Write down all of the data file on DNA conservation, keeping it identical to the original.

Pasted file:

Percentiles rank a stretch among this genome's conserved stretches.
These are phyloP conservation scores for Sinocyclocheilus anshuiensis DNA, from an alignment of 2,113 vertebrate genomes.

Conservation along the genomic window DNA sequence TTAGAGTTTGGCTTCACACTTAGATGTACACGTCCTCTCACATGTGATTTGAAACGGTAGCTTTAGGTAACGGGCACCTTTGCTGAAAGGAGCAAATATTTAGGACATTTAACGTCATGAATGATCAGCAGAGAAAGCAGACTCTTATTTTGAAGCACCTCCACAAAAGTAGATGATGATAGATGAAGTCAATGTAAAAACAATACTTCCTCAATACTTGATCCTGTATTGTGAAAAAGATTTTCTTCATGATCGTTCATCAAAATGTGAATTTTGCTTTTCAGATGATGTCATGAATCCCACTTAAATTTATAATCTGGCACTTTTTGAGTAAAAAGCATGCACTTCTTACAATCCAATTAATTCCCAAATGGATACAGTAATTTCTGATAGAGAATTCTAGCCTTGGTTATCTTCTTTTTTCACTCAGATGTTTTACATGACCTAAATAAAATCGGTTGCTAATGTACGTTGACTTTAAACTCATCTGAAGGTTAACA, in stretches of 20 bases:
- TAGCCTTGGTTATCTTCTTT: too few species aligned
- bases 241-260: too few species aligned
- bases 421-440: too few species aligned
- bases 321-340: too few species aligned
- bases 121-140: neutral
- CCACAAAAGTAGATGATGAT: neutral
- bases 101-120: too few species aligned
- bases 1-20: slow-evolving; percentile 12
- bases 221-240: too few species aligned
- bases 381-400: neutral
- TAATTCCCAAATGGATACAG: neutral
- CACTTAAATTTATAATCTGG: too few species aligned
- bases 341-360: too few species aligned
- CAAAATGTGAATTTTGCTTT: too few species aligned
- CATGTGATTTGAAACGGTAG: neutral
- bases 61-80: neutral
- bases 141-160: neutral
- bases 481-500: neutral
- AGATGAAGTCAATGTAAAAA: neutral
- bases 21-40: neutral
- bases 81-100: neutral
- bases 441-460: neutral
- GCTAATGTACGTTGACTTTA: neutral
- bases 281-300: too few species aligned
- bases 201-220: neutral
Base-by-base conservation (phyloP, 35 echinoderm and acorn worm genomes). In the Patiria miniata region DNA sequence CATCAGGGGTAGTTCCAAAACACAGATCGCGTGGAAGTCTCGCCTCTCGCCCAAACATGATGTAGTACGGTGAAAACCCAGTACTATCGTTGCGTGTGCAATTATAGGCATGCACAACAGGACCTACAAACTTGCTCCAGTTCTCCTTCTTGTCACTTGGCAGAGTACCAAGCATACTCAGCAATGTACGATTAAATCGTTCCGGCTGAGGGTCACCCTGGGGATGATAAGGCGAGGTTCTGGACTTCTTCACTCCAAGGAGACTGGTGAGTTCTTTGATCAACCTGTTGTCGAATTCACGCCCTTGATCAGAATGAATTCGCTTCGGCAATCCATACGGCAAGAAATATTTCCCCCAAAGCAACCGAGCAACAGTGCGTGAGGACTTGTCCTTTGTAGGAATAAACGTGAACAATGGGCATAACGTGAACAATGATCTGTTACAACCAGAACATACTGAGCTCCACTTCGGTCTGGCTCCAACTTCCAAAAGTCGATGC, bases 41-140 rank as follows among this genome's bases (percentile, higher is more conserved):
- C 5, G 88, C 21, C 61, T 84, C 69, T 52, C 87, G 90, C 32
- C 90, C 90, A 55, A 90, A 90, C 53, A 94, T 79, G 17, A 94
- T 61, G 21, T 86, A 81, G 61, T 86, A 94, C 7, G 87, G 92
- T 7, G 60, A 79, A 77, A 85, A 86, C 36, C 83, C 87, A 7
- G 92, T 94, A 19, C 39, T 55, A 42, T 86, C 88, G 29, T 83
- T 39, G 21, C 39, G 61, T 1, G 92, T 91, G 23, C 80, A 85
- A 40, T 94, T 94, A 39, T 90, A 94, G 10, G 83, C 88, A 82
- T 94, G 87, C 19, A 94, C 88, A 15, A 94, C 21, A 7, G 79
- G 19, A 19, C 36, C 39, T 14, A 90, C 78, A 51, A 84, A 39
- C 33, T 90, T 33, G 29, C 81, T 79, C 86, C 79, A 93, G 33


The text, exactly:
Percentiles rank a stretch among this genome's conserved stretches.
These are phyloP conservation scores for Sinocyclocheilus anshuiensis DNA, from an alignment of 2,113 vertebrate genomes.

Conservation along the genomic window DNA sequence TTAGAGTTTGGCTTCACACTTAGATGTACACGTCCTCTCACATGTGATTTGAAACGGTAGCTTTAGGTAACGGGCACCTTTGCTGAAAGGAGCAAATATTTAGGACATTTAACGTCATGAATGATCAGCAGAGAAAGCAGACTCTTATTTTGAAGCACCTCCACAAAAGTAGATGATGATAGATGAAGTCAATGTAAAAACAATACTTCCTCAATACTTGATCCTGTATTGTGAAAAAGATTTTCTTCATGATCGTTCATCAAAATGTGAATTTTGCTTTTCAGATGATGTCATGAATCCCACTTAAATTTATAATCTGGCACTTTTTGAGTAAAAAGCATGCACTTCTTACAATCCAATTAATTCCCAAATGGATACAGTAATTTCTGATAGAGAATTCTAGCCTTGGTTATCTTCTTTTTTCACTCAGATGTTTTACATGACCTAAATAAAATCGGTTGCTAATGTACGTTGACTTTAAACTCATCTGAAGGTTAACA, in stretches of 20 bases:
- TAGCCTTGGTTATCTTCTTT: too few species aligned
- bases 241-260: too few species aligned
- bases 421-440: too few species aligned
- bases 321-340: too few species aligned
- bases 121-140: neutral
- CCACAAAAGTAGATGATGAT: neutral
- bases 101-120: too few species aligned
- bases 1-20: slow-evolving; percentile 12
- bases 221-240: too few species aligned
- bases 381-400: neutral
- TAATTCCCAAATGGATACAG: neutral
- CACTTAAATTTATAATCTGG: too few species aligned
- bases 341-360: too few species aligned
- CAAAATGTGAATTTTGCTTT: too few species aligned
- CATGTGATTTGAAACGGTAG: neutral
- bases 61-80: neutral
- bases 141-160: neutral
- bases 481-500: neutral
- AGATGAAGTCAATGTAAAAA: neutral
- bases 21-40: neutral
- bases 81-100: neutral
- bases 441-460: neutral
- GCTAATGTACGTTGACTTTA: neutral
- bases 281-300: too few species aligned
- bases 201-220: neutral
Base-by-base conservation (phyloP, 35 echinoderm and acorn worm genomes). In the Patiria miniata region DNA sequence CATCAGGGGTAGTTCCAAAACACAGATCGCGTGGAAGTCTCGCCTCTCGCCCAAACATGATGTAGTACGGTGAAAACCCAGTACTATCGTTGCGTGTGCAATTATAGGCATGCACAACAGGACCTACAAACTTGCTCCAGTTCTCCTTCTTGTCACTTGGCAGAGTACCAAGCATACTCAGCAATGTACGATTAAATCGTTCCGGCTGAGGGTCACCCTGGGGATGATAAGGCGAGGTTCTGGACTTCTTCACTCCAAGGAGACTGGTGAGTTCTTTGATCAACCTGTTGTCGAATTCACGCCCTTGATCAGAATGAATTCGCTTCGGCAATCCATACGGCAAGAAATATTTCCCCCAAAGCAACCGAGCAACAGTGCGTGAGGACTTGTCCTTTGTAGGAATAAACGTGAACAATGGGCATAACGTGAACAATGATCTGTTACAACCAGAACATACTGAGCTCCACTTCGGTCTGGCTCCAACTTCCAAAAGTCGATGC, bases 41-140 rank as follows among this genome's bases (percentile, higher is more conserved):
- C 5, G 88, C 21, C 61, T 84, C 69, T 52, C 87, G 90, C 32
- C 90, C 90, A 55, A 90, A 90, C 53, A 94, T 79, G 17, A 94
- T 61, G 21, T 86, A 81, G 61, T 86, A 94, C 7, G 87, G 92
- T 7, G 60, A 79, A 77, A 85, A 86, C 36, C 83, C 87, A 7
- G 92, T 94, A 19, C 39, T 55, A 42, T 86, C 88, G 29, T 83
- T 39, G 21, C 39, G 61, T 1, G 92, T 91, G 23, C 80, A 85
- A 40, T 94, T 94, A 39, T 90, A 94, G 10, G 83, C 88, A 82
- T 94, G 87, C 19, A 94, C 88, A 15, A 94, C 21, A 7, G 79
- G 19, A 19, C 36, C 39, T 14, A 90, C 78, A 51, A 84, A 39
- C 33, T 90, T 33, G 29, C 81, T 79, C 86, C 79, A 93, G 33